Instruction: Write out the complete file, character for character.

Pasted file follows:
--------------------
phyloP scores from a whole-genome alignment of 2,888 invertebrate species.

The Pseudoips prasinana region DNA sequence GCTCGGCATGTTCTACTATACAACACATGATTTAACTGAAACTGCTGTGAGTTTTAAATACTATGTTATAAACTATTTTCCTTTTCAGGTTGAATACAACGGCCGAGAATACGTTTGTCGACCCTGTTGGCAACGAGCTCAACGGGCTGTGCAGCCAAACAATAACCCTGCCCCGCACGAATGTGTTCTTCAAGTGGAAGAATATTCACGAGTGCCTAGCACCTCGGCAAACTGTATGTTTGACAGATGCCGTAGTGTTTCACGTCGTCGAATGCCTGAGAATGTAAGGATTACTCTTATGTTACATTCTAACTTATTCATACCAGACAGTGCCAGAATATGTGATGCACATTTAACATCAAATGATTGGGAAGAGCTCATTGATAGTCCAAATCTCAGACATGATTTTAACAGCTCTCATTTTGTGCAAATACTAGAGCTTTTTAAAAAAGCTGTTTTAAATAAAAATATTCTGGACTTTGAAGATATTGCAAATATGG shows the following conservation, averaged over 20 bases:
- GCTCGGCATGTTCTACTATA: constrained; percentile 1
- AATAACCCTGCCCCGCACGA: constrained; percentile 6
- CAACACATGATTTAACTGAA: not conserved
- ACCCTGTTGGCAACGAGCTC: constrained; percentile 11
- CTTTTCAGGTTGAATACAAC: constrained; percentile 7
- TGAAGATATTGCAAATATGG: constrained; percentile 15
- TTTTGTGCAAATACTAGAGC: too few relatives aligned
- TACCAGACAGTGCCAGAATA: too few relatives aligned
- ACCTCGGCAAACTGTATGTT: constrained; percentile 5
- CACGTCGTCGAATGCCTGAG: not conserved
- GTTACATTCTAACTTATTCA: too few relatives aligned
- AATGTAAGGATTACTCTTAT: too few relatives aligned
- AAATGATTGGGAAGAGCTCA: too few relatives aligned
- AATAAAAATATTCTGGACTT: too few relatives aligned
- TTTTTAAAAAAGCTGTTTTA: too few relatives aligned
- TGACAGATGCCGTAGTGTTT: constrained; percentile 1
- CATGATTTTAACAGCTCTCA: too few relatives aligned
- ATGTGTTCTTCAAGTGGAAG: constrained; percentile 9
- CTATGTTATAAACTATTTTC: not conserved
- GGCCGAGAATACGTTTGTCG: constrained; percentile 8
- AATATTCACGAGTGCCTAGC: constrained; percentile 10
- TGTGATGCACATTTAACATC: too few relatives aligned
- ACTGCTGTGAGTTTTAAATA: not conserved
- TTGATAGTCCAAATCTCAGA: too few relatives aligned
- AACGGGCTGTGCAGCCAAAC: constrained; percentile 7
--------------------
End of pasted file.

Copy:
phyloP scores from a whole-genome alignment of 2,888 invertebrate species.

The Pseudoips prasinana region DNA sequence GCTCGGCATGTTCTACTATACAACACATGATTTAACTGAAACTGCTGTGAGTTTTAAATACTATGTTATAAACTATTTTCCTTTTCAGGTTGAATACAACGGCCGAGAATACGTTTGTCGACCCTGTTGGCAACGAGCTCAACGGGCTGTGCAGCCAAACAATAACCCTGCCCCGCACGAATGTGTTCTTCAAGTGGAAGAATATTCACGAGTGCCTAGCACCTCGGCAAACTGTATGTTTGACAGATGCCGTAGTGTTTCACGTCGTCGAATGCCTGAGAATGTAAGGATTACTCTTATGTTACATTCTAACTTATTCATACCAGACAGTGCCAGAATATGTGATGCACATTTAACATCAAATGATTGGGAAGAGCTCATTGATAGTCCAAATCTCAGACATGATTTTAACAGCTCTCATTTTGTGCAAATACTAGAGCTTTTTAAAAAAGCTGTTTTAAATAAAAATATTCTGGACTTTGAAGATATTGCAAATATGG shows the following conservation, averaged over 20 bases:
- GCTCGGCATGTTCTACTATA: constrained; percentile 1
- AATAACCCTGCCCCGCACGA: constrained; percentile 6
- CAACACATGATTTAACTGAA: not conserved
- ACCCTGTTGGCAACGAGCTC: constrained; percentile 11
- CTTTTCAGGTTGAATACAAC: constrained; percentile 7
- TGAAGATATTGCAAATATGG: constrained; percentile 15
- TTTTGTGCAAATACTAGAGC: too few relatives aligned
- TACCAGACAGTGCCAGAATA: too few relatives aligned
- ACCTCGGCAAACTGTATGTT: constrained; percentile 5
- CACGTCGTCGAATGCCTGAG: not conserved
- GTTACATTCTAACTTATTCA: too few relatives aligned
- AATGTAAGGATTACTCTTAT: too few relatives aligned
- AAATGATTGGGAAGAGCTCA: too few relatives aligned
- AATAAAAATATTCTGGACTT: too few relatives aligned
- TTTTTAAAAAAGCTGTTTTA: too few relatives aligned
- TGACAGATGCCGTAGTGTTT: constrained; percentile 1
- CATGATTTTAACAGCTCTCA: too few relatives aligned
- ATGTGTTCTTCAAGTGGAAG: constrained; percentile 9
- CTATGTTATAAACTATTTTC: not conserved
- GGCCGAGAATACGTTTGTCG: constrained; percentile 8
- AATATTCACGAGTGCCTAGC: constrained; percentile 10
- TGTGATGCACATTTAACATC: too few relatives aligned
- ACTGCTGTGAGTTTTAAATA: not conserved
- TTGATAGTCCAAATCTCAGA: too few relatives aligned
- AACGGGCTGTGCAGCCAAAC: constrained; percentile 7